In the US: Tuesdays, 9/8c, Freeform (ABC Family) In the UK: Wednesdays, Netflix
When The Shannara Chronicles hit our screens less than a week ago, it would have been tempting to assume that 'peak fantasy bobbins' for the year had already been achieved. Surely, nothing so weighed down by expositional dialogue, overly intricate world-building and general teenage angsting could be beaten. Yet here we are facing Shadowhunters, which makes The Shannara Chronicles look as uncomplicated as an episode of Pingu.
The success of Twilight and The Hunger Games in recent years at the cinema opened the flood gates for a whole bunch of dystopian young adult (YA) novels to be adapted. Some, such as The Maze Runner, fared well and continue to spawn sequels; The Mortal Instruments, on the other hand, didn't do quite so well and the intended franchise never materialised. Yet, in an age where TV networks are hungry for more scripted drama - particularly one formerly family-oriented network that still carries evangelistic church services but that would like to go a bit darker by rebranding itself (cough, cough, ABC Family) - death at the movies for yet another (YA) YA franchise doesn't mean the end of all adaptations.
And so we have Shadowhunters, YA2 TV series in which a teenager discovers she is the most important person in the entire world and so consequently is fought over by both all manner of forces, both good and evil - and boys. You'd think that that would be a relatively simple concept to put forth (again), but Shadowhunters is for today's generation of wired kids, whose brains have been so sped up by constant digital communication that Buffy the Vampire Slayer is comparatively as mythos-lite as The Andy Griffiths Show.
So stick with me, grandpa/grandma, as I spell it out for you. Try to keep up.
Clary Fray is a perfectly ordinary teenager who wants to be an artist. Art college isn't so impressed by her work, but they do like her creepy demon doodles for a graphic novel she has planned.
However, on her 18th birthday, she comes into her powers as a Shadowhunter, a human-angel hybrid that hunts demons. Yes, demons. And warlocks, vampires and in fact every other legendary beastie that likes to prey on humans, because all the stories are true. You just can't see them unless you're a Shadowhunter - or they let you.
So far so simple. Thing is, Clary never knew that she the daughter of a rogue Shadowhunter who used to work for a group of other rogue Shadowhunters based out of Chernobyl, the boss of whom fancied her and may even be her real dad. Her mum (Annie Wesching from 24) hid her, with the help of a warlock who wiped her memories, along with the Mortal Cup.
I don't know what the cup is. Sorry. But everyone seems to want it, particularly Chenobyl people.
Meanwhile, Wesching is marrying the Old Spice Guy (Isaiah Mustafa), who may be a traitor Shadowhunter and in league with 'the Circle'. But fortunately, there's a group of regular Shadowhunters, including hotty Jace (Dominic Sherwood), female underclad hotty Isobelle (Emeraude Toubia) and her broody brother Alec (Matthew Daddario), and they're going to help Clary find out about her true calling. Which is going to involve rune tattooing (because of the demon venom - duh!) and stabbing people with glowy swords in reasonably competent but unconvincing martial arts fights.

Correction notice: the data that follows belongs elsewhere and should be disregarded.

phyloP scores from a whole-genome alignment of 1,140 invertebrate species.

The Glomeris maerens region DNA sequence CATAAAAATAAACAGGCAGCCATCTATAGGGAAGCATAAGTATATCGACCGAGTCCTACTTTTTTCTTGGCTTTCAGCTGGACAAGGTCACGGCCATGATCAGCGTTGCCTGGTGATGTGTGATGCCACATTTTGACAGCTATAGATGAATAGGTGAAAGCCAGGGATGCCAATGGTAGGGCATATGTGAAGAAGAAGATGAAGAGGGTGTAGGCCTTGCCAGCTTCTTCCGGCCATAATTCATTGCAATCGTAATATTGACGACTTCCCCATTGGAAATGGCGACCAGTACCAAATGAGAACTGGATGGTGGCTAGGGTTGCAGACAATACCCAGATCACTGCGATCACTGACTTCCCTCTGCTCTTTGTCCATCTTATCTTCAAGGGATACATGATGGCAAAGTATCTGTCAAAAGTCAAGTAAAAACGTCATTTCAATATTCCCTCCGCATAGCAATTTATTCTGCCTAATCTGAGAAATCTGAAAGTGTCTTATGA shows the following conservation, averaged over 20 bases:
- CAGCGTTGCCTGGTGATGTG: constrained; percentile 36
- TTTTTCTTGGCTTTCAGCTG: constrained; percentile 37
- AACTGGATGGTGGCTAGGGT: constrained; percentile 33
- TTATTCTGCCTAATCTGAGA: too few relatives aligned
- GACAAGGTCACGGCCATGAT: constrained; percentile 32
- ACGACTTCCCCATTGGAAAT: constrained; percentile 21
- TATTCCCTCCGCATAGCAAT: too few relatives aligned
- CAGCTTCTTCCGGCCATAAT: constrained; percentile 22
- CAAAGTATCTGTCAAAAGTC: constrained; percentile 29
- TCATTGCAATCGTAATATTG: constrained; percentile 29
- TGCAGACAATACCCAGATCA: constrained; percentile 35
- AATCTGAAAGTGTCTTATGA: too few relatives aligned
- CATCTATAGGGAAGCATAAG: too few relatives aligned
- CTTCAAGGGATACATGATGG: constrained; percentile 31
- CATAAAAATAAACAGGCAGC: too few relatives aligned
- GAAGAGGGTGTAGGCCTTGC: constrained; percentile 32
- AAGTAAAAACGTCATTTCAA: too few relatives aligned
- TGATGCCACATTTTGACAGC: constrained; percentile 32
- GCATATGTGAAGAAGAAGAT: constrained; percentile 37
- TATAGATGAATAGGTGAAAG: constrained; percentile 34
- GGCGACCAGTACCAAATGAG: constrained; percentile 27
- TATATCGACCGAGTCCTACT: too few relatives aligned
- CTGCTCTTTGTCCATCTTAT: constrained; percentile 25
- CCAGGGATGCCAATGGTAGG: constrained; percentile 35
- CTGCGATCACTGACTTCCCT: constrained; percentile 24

But what will Clary's best friend Simon (Alberto Rosende) make of this new life and the usually invisible Shadowhunters, particularly Jace, who finds Clary 'interesting'? And will you be on team Jace or team Simon?
About the blog
A UK media blog focusing on the best scripted TV from around the world, with daily news, views, exclusive reviews and good conversation. There's a bit of a bias towards the latest and greatest US TV, but we also cover Scandinavian, Canadian, European and Antipodean TV, as well as UK TV ranging from new Doctor Who to old Z Cars, and BBC4 to S4C.
Add in film, theatre, art, books, events, competitions and even weekly reviews of Wonder Woman comics, and you've (hopefully) got officially the fourth best blog on the web for media lovers. Oh yes, and there's The Barrometer, the ultimate guide to quality TV.
Praise for the blog Cision: fourth most important UK TV blog Blogging Edge: Blogger running Britain 2013
"For most of us watching the telly of an evening is a way to wind down and relax, but for Rob Buckley it’s his blogging bread and butter. With reviews of cult classics and up and coming US and Brit television shows, The Medium is Not Enough is fast becoming essential reading for TV buffs, with over 50,000 hits a month."
"The Medium Is Not Enough is a light-hearted look at TV, often from the US, but also from the UK. With varied, well-written content, the blog features healthy engagement and features well in search engines."
"Billing itself as 'officially the fourth most popular UK TV blog', there are several whimsical regulars here that could help it climb as high as number three…"
I'm Rob Buckley, a freelance journalist who writes for UK media magazines that most people have never heard of, although you might have heard me on Radio 5 Live's Saturday Edition or Afternoon Edition. I've edited Dreamwatch, Sprocket and Cambridge Film Festival Daily; been technical editor for trade magazine Televisual; reviewed films for the short-lived newspaper Cambridge Insider and the equally short-lived Death Ray and Filmstar magazines; written features for the even shorter-lived newspaper Soho Independent; and was regularly sarcastic about television on the blink-and-you-missed-it "web site for urban hedonists" The Tribe. I'm freelance now and have contributed to the likes of Broadcast, Total Content + Media, Action TV, Off The Telly, Action Network and TV Scoop.